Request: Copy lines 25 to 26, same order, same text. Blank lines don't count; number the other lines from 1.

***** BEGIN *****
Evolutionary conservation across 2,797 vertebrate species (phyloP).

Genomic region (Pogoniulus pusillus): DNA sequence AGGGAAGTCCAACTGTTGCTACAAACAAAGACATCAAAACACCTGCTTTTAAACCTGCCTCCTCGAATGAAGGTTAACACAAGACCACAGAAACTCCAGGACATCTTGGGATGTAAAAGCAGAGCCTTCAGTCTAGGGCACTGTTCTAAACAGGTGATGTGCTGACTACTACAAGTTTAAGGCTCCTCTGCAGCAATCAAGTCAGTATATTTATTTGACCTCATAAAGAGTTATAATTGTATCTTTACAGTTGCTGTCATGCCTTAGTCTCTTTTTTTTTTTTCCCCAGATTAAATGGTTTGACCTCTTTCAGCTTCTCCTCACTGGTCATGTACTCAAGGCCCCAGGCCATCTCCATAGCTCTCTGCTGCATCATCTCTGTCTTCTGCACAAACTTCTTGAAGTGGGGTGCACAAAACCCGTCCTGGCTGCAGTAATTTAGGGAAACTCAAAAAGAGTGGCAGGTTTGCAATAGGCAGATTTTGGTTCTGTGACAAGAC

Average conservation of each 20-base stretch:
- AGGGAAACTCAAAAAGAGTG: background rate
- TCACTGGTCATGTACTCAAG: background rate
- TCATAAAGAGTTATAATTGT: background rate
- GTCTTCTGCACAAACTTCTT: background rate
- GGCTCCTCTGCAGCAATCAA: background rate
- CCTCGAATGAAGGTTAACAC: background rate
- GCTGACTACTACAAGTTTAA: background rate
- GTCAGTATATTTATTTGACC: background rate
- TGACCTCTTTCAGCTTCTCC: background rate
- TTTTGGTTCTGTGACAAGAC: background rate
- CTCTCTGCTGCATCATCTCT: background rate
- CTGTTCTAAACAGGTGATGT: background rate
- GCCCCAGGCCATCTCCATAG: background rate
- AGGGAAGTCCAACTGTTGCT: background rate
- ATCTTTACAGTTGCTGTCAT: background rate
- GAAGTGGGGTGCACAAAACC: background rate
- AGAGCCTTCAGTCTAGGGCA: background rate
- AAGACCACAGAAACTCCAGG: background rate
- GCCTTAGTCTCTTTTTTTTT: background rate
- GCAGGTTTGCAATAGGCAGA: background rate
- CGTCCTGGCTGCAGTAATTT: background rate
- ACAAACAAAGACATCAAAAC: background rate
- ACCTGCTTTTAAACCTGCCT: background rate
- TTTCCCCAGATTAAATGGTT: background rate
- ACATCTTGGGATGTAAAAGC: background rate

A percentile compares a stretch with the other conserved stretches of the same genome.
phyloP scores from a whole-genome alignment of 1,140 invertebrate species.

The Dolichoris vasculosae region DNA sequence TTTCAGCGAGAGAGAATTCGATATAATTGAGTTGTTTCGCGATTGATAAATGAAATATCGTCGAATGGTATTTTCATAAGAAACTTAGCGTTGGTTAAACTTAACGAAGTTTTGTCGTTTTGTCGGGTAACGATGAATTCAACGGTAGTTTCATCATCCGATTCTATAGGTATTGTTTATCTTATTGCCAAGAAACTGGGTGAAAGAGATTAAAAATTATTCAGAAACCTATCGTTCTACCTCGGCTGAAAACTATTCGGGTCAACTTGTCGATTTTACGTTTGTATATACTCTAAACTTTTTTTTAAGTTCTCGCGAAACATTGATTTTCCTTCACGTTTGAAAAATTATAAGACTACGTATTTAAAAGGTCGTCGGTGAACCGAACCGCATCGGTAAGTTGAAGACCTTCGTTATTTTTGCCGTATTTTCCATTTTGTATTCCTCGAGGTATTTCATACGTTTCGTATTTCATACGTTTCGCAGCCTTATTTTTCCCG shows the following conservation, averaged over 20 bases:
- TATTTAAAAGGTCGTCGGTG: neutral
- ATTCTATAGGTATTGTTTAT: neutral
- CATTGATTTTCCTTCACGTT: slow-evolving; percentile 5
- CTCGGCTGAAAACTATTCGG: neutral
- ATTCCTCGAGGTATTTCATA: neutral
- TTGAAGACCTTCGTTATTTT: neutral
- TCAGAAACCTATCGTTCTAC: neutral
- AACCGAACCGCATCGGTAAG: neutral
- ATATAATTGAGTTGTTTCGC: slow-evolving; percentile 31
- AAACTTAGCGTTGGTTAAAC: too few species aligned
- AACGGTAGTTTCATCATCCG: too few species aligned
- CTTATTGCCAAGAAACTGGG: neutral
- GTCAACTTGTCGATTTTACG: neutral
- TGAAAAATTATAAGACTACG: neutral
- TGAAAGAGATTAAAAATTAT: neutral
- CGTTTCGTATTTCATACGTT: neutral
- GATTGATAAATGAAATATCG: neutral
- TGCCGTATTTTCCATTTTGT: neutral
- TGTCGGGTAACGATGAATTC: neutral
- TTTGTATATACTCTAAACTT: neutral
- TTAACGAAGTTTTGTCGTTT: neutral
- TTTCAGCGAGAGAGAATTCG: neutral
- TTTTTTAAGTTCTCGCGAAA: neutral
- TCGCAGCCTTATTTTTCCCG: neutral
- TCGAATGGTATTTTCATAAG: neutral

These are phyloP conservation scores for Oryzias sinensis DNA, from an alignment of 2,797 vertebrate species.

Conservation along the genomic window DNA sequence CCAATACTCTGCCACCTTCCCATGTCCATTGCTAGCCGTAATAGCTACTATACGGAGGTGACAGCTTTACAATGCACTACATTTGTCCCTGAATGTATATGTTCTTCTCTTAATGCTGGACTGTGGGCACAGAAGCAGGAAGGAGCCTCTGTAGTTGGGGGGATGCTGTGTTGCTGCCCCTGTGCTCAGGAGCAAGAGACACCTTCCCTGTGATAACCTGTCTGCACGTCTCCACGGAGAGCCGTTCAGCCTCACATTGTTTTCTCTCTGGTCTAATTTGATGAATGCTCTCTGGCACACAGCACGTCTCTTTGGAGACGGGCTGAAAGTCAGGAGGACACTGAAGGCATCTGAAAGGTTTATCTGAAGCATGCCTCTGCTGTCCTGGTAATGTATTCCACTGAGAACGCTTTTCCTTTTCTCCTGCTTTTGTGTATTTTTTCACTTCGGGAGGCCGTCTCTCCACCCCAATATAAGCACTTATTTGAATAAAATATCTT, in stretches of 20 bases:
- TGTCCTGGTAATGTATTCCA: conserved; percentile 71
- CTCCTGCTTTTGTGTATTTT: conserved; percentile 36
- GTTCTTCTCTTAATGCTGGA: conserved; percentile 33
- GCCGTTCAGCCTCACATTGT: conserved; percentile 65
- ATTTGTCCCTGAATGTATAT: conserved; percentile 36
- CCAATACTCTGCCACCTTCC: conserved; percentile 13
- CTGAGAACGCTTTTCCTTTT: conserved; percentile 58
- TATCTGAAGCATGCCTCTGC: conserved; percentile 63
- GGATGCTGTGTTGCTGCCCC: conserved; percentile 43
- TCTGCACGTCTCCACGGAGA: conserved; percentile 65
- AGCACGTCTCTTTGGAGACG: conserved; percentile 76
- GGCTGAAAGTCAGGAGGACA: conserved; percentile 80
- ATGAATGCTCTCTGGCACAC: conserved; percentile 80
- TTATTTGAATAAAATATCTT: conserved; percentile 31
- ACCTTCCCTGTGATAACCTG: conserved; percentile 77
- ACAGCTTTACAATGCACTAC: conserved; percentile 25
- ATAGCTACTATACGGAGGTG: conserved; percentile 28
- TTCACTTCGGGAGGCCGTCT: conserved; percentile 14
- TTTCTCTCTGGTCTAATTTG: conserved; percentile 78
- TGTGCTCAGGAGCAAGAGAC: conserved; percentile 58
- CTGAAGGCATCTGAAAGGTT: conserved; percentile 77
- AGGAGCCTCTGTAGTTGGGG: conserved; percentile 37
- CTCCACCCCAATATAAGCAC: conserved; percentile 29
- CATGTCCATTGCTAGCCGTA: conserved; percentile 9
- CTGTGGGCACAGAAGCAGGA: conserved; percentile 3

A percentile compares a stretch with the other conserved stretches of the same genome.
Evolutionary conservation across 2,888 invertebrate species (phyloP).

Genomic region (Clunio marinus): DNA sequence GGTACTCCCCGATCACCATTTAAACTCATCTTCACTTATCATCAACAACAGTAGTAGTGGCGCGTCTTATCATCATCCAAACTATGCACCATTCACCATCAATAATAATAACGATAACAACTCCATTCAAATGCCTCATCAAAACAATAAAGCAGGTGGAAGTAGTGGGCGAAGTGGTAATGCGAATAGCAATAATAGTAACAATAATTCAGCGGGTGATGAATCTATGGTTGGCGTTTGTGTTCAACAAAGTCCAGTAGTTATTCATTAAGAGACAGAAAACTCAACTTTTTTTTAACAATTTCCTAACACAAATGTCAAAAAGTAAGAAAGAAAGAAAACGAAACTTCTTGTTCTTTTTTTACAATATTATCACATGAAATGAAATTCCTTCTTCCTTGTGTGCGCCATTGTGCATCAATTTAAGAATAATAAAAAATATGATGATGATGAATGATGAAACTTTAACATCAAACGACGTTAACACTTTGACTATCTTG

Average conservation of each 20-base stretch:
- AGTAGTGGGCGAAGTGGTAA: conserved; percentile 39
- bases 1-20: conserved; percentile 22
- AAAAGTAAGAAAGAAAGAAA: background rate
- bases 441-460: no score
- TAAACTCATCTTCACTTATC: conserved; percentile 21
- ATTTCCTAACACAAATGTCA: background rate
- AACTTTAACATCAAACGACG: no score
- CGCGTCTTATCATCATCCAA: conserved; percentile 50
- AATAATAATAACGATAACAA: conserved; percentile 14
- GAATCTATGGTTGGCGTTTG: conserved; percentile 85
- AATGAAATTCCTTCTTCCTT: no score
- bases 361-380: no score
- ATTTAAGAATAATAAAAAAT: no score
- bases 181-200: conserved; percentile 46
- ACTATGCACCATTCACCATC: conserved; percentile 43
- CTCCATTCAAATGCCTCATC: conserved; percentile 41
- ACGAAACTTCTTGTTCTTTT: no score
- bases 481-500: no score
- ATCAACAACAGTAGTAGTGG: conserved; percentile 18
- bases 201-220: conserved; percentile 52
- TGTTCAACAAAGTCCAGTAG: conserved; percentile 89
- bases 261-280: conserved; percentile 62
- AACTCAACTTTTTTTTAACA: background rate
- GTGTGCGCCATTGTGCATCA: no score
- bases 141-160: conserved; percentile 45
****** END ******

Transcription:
- ACAAACAAAGACATCAAAAC: background rate
- ACCTGCTTTTAAACCTGCCT: background rate